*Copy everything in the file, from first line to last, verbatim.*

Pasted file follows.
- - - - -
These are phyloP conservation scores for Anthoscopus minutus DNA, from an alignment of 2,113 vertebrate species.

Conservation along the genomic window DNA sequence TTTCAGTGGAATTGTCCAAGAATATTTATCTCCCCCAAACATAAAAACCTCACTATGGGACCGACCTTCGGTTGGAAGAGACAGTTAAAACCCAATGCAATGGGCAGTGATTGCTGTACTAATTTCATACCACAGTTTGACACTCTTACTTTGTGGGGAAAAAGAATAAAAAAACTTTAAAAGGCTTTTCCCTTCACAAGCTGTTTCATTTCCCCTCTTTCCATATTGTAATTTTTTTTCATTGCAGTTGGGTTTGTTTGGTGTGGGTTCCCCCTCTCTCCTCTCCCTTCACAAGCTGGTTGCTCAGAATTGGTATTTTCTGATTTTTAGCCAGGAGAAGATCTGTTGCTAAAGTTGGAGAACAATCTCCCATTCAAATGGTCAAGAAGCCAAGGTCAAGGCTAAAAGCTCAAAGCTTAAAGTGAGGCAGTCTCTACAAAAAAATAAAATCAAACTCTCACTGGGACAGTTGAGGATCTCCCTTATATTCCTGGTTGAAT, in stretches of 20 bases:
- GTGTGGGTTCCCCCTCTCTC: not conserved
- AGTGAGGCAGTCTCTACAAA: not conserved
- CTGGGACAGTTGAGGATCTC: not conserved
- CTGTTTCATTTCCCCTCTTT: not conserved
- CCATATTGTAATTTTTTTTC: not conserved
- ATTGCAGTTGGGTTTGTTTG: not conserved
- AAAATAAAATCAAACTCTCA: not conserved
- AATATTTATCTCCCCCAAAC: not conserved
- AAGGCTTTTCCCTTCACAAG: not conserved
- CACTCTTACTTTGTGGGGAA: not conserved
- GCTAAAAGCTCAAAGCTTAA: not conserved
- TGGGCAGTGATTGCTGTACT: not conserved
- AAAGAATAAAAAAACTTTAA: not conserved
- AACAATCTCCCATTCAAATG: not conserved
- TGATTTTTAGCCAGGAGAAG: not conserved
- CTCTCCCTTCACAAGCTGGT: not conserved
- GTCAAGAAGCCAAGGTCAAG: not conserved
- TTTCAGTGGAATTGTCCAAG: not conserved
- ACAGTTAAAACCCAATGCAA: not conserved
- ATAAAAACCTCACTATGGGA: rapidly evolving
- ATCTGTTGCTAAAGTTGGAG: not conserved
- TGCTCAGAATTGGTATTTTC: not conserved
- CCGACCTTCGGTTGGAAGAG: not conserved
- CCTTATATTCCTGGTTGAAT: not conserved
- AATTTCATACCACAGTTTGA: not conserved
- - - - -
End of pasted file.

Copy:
These are phyloP conservation scores for Anthoscopus minutus DNA, from an alignment of 2,113 vertebrate species.

Conservation along the genomic window DNA sequence TTTCAGTGGAATTGTCCAAGAATATTTATCTCCCCCAAACATAAAAACCTCACTATGGGACCGACCTTCGGTTGGAAGAGACAGTTAAAACCCAATGCAATGGGCAGTGATTGCTGTACTAATTTCATACCACAGTTTGACACTCTTACTTTGTGGGGAAAAAGAATAAAAAAACTTTAAAAGGCTTTTCCCTTCACAAGCTGTTTCATTTCCCCTCTTTCCATATTGTAATTTTTTTTCATTGCAGTTGGGTTTGTTTGGTGTGGGTTCCCCCTCTCTCCTCTCCCTTCACAAGCTGGTTGCTCAGAATTGGTATTTTCTGATTTTTAGCCAGGAGAAGATCTGTTGCTAAAGTTGGAGAACAATCTCCCATTCAAATGGTCAAGAAGCCAAGGTCAAGGCTAAAAGCTCAAAGCTTAAAGTGAGGCAGTCTCTACAAAAAAATAAAATCAAACTCTCACTGGGACAGTTGAGGATCTCCCTTATATTCCTGGTTGAAT, in stretches of 20 bases:
- GTGTGGGTTCCCCCTCTCTC: not conserved
- AGTGAGGCAGTCTCTACAAA: not conserved
- CTGGGACAGTTGAGGATCTC: not conserved
- CTGTTTCATTTCCCCTCTTT: not conserved
- CCATATTGTAATTTTTTTTC: not conserved
- ATTGCAGTTGGGTTTGTTTG: not conserved
- AAAATAAAATCAAACTCTCA: not conserved
- AATATTTATCTCCCCCAAAC: not conserved
- AAGGCTTTTCCCTTCACAAG: not conserved
- CACTCTTACTTTGTGGGGAA: not conserved
- GCTAAAAGCTCAAAGCTTAA: not conserved
- TGGGCAGTGATTGCTGTACT: not conserved
- AAAGAATAAAAAAACTTTAA: not conserved
- AACAATCTCCCATTCAAATG: not conserved
- TGATTTTTAGCCAGGAGAAG: not conserved
- CTCTCCCTTCACAAGCTGGT: not conserved
- GTCAAGAAGCCAAGGTCAAG: not conserved
- TTTCAGTGGAATTGTCCAAG: not conserved
- ACAGTTAAAACCCAATGCAA: not conserved
- ATAAAAACCTCACTATGGGA: rapidly evolving
- ATCTGTTGCTAAAGTTGGAG: not conserved
- TGCTCAGAATTGGTATTTTC: not conserved
- CCGACCTTCGGTTGGAAGAG: not conserved
- CCTTATATTCCTGGTTGAAT: not conserved
- AATTTCATACCACAGTTTGA: not conserved